For Maya Darcy, the environment is one of her top issues as she wonders who she will vote for in the upcoming Ontario election.
“I don’t want the sun to burn the Earth,” said the recently turned 18-year-old student from St. Benedict’s Catholic Secondary School in Cambridge.
“Definitely the environment, the upbringing, the growth, like for my children – even when I’m older, the things that are happening now are going to affect my children and my grandchildren.”
CBC Kitchener-Waterloo recently visited the Challenges and Changes in Society grade 12 class at St. Benedict’s, taught by Cindy Penner.
Students were asked about their main concerns ahead of the June 2 election. Not all of the students chose to speak to CBC KW, but those who did shared their top issues and explained how they get their news.
Candice Rodricks, 18, echoed Darcy’s concerns about the environment and added that the issues facing Indigenous communities are a top priority for her.
“Our generation inherits this world and we inherit this society, and so I think it’s really important that even though we’re not fully grown adults yet, the decisions that our government is making right now [are] is going to affect our future,” she said.
“I think it’s really important to make sure you have a voice.”
Mariana Jesus accepted. She turns 18 in May and has already had heated political conversations around the dinner table with her family.
“I’m a first-generation Canadian and I notice that even my grandparents who don’t live in their home country will stay informed about what’s going on…the political state. And I want that for me because J kind of grew up with it and I want to stay informed,” she said.
Education, a major issue
Education was a priority for some students, including 18-year-old Julia Renner. She said she and her classmates had felt the impact of remote learning, due to COVID-19, and noted that there had been teacher strikes before the pandemic that also had disrupted his education.
“I’m a student now. I’m going to be a student for at least the next four years. I think I could become a teacher. So that’s an important part of my life.”
She said she had a pretty good idea who she would vote for in June.
“My political stance is very similar to my parents’, really. So I’ve been pretty determined on that for a while,” Renner said.
Madeleine Eggleton, 18, said she was looking forward to voting.
“I think it’s important for young people to vote. You know, we’re, like, the future,” she said with a bit of a laugh before getting serious about her main issue.
“My biggest concern is probably education and making sure I get a good post-secondary education,” she said.
“I just want to make sure that my college experience is authentic and that I’m learning to the fullest of my potential.”
Source of information
When asked where they get their information about politicians and their promises, students said it was often via social media apps like TikTok or Instagram, but also their friends, parents and media outlets. information.
Rebecca Reeve, 17, said she sometimes watches the news with her parents.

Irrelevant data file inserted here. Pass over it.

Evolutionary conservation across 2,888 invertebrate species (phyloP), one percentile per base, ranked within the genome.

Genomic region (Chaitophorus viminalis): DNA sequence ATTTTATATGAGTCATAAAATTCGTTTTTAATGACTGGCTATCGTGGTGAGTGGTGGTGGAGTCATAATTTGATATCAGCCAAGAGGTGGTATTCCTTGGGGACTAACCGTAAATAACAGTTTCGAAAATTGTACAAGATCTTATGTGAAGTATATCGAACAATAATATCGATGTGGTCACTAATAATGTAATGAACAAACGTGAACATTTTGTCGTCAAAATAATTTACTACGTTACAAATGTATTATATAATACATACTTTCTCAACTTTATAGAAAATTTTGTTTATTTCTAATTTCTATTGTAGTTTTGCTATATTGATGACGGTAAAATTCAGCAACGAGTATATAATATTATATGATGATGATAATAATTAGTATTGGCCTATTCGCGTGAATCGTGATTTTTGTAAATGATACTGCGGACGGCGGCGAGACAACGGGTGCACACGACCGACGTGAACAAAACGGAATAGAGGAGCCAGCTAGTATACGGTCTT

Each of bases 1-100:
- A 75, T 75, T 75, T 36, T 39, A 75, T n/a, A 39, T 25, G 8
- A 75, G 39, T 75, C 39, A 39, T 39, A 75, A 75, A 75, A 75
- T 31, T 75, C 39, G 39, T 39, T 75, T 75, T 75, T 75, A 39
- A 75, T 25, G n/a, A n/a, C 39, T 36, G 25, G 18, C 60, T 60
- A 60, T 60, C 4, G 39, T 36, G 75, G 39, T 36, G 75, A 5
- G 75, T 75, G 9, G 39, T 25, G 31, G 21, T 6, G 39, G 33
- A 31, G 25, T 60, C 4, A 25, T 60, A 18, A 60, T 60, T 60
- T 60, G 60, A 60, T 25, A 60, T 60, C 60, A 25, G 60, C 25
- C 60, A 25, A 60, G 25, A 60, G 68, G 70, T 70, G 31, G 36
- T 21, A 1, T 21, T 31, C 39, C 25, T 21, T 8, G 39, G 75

“I try to stay informed. I feel like a lot of things are really confusing,” she said. “I find it a bit overwhelming because there’s so much to take in. And I feel like it’s all thrown at you at once.”
Her friend, Tara Lade, 18, said she considers herself to be “quite politically active” and in the know.
“I try to keep myself informed and I have opinions,” Lade said. “I think it’s a privilege to be able to vote and I really want to take advantage of it. I come from a family that really encourages me to vote and has encouraged me to vote for a few years now.”
Students excited, nervous about voting
Morgan Barillari, 17, said she was excited to possibly vote.
“I’m thrilled to be 18 because I’m a little excited to vote. I think the reason for that is I want to start learning more about politics.”
That’s partly because she says she’s passionate about how victims of sexual assault are treated, but it’s an issue she says is largely ignored.
“I have the impression that the government does not pay enough attention to how to take care of [for victims of] sexual assault, as a therapy. And I feel like they should pay more attention to it.”
For Cadee Wilson, who turns 18 next month, understanding politics has been important to her in a recent relationship where her boyfriend had more conservative and traditional values than her.
“I felt the need to push my opinion a bit because I find sometimes people are more biased towards their political views,” she said.
“I think we need to be able to freely share our own political opinions with everyone and have a choice, that’s why I think voting is really important.”
Kelsey Taillon, 18, said she believed she had made up her mind about how she would vote, but still wanted to know more about the different parties and candidates.
“I want to make sure I’m voting knowingly in the right decision. For example, 100% sure before I go to vote. And sometimes I think things can change just before I vote,” a- she declared.
Ava Castro will not be able to vote in June, but will turn 18 in time for the municipal elections in October. She admitted feeling stressed about voting.
“Of course, I would like to be more educated and know more about when I vote, and voting excites me because it feels like a coming-of-age accomplishment,” she said.
“But at the same time, it feels like an obligation. Even if you don’t have to [vote]it seems like people are saying you have to or you’re not giving to our society and you’re not giving to our country and that makes me really nervous.”
CBC Kitchener-Waterloo wants to hear your top concerns in the June 2 provincial election. Please complete the form below. If you would like to be contacted by a journalist or be part of a panel of voters on the radio, please leave your contact details.